Some streets in Cuddalore retain British names such as Clive Street, Wellington Street, Sloper Street, Canning Street, Rope Street (Rope Street, Wellington Street, Sloper Street and Canning Street jointly known as Salangukara Village), Lawrence Road and Imperial Road. The Cuddalore Central Prison, opened in 1865, is an historically important landmark. Subramanya Bharathi and other political leaders served prison terms there.
Cuddalore district is prone to natural calamities having experienced landfalls of major cyclones formed in the Bay of Bengal region. Apart from the cyclones, 2004 Tsunami caused massive damages to life and property in Cuddalore and its adjacent Nagapattinam district. Cyclone Thane, which made landfall here, caused major loss to life and property.
Tsunami waves that followed the 2004 Indian Ocean earthquake near Sumatra hit the eastern coast of India on 26 December 2004 at 08:32 am, resulting in 572 casualties. Several fishing hamlets disappeared, while Silver Beach and the historically important Cuddalore Port were devastated. Fort St. David survived without damage. In 2012, Cyclone Thane caused widespread damage to crops and buildings.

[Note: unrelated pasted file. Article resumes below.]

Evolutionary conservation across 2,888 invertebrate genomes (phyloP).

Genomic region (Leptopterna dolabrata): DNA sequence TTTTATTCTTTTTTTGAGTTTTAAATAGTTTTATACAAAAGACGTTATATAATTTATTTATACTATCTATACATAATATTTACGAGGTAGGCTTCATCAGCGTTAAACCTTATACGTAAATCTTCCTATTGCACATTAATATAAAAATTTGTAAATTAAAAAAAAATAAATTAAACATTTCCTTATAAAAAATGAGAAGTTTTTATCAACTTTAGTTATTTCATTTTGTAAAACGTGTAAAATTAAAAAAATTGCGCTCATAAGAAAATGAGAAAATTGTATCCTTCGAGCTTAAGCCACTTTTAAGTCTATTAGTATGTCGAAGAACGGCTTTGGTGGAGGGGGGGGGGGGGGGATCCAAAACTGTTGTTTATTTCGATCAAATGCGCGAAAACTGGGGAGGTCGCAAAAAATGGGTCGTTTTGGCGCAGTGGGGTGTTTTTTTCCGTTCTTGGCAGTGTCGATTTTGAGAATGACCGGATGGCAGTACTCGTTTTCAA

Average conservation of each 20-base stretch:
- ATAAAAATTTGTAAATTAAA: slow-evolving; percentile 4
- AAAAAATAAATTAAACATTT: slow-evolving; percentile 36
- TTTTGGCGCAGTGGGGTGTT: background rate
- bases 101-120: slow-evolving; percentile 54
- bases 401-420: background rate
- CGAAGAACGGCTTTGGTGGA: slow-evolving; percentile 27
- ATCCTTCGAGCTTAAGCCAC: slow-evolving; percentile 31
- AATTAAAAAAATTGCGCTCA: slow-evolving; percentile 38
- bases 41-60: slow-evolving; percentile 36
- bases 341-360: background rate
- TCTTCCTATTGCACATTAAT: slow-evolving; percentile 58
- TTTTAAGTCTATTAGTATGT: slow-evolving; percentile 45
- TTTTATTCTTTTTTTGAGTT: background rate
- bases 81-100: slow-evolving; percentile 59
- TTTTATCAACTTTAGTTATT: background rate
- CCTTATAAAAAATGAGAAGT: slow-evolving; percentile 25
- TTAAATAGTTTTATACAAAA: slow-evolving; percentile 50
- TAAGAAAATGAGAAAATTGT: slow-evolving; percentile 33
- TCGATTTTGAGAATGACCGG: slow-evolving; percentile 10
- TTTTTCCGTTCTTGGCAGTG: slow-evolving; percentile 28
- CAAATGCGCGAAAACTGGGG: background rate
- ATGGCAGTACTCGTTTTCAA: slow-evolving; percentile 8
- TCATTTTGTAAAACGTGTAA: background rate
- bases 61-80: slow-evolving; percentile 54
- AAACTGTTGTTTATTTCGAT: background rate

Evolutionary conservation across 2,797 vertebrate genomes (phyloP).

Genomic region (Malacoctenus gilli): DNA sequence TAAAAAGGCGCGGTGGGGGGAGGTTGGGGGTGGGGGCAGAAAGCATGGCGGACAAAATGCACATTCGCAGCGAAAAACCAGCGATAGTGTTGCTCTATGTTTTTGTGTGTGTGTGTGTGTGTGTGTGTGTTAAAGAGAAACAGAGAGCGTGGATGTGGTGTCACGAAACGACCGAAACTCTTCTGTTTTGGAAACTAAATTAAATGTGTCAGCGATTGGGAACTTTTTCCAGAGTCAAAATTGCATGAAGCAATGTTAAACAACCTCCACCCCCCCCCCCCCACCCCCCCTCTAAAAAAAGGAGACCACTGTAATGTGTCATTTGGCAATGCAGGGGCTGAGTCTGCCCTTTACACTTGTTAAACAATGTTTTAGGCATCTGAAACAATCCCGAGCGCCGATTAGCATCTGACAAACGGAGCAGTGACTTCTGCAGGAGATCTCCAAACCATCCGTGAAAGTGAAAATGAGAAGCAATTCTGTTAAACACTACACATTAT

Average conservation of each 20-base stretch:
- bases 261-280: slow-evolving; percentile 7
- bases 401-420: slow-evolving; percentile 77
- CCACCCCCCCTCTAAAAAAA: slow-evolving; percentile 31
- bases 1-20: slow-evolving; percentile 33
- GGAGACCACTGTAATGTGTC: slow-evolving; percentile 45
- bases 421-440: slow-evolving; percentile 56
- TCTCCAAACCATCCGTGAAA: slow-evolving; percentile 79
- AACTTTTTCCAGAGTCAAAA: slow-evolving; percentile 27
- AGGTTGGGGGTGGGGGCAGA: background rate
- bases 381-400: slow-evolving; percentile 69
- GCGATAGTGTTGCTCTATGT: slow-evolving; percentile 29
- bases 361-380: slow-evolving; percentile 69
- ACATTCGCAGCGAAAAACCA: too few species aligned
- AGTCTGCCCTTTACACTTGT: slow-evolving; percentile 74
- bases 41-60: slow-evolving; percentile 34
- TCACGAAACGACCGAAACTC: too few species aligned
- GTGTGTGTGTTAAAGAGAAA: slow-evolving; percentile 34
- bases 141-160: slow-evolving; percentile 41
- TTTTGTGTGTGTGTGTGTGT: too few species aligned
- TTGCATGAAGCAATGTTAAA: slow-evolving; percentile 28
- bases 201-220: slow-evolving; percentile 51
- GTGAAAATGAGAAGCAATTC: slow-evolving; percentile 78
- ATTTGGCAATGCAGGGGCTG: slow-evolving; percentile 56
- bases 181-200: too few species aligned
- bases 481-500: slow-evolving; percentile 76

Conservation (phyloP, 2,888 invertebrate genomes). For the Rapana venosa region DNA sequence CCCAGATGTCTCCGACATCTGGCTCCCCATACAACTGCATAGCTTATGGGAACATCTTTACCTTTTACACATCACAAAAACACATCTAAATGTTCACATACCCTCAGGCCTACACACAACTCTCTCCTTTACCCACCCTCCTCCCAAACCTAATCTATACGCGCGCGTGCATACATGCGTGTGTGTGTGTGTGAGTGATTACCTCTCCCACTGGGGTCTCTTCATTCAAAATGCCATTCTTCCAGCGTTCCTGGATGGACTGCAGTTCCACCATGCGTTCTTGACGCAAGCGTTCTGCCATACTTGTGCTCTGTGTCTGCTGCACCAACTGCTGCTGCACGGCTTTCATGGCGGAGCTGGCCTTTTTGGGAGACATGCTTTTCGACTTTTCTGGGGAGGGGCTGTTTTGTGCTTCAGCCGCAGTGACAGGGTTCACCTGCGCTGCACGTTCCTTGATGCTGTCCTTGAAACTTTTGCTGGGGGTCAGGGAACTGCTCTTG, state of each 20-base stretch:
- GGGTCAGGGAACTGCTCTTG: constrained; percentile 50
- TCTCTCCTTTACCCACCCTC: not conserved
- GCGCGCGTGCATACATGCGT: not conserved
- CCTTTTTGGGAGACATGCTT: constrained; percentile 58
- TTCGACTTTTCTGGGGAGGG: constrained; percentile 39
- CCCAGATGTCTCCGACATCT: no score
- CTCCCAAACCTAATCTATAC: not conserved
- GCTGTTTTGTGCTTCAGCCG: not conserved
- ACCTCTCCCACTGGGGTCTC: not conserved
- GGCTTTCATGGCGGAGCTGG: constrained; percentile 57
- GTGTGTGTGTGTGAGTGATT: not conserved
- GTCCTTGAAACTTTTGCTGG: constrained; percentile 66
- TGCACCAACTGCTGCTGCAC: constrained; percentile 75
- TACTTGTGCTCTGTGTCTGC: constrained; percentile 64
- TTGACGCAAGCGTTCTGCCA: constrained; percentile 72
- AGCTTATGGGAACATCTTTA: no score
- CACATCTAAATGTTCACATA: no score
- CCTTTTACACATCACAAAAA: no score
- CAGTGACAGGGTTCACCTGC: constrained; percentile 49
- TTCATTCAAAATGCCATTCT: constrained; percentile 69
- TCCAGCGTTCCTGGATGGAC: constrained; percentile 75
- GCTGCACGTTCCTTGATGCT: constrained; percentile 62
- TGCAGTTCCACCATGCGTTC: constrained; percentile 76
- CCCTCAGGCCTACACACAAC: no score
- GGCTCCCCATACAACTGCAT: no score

Cuddalore district was among those most severely affected by the 2015 South India floods. Six of the district's 13 blocks suffered extensive damage during the floods in November. The resumption of heavy rainfall from 1 December once again inundated the Cuddalore municipality and the district, displacing tens of thousands of people. Rains continued through 9 December. Despite the state government and individuals sending rescue teams and tonnes of relief materials to the district, thousands of those affected continued to lack basic supplies due to inadequate distribution efforts; this resulted in several relief lorries being stopped and looted by survivors. Large swaths of Cuddalore city and the district remained inundated as of 10 December, with thousands of residents marooned by floodwaters and over 60,000 hectares of farmland inundated; over 30,000 people had been evacuated to relief camps.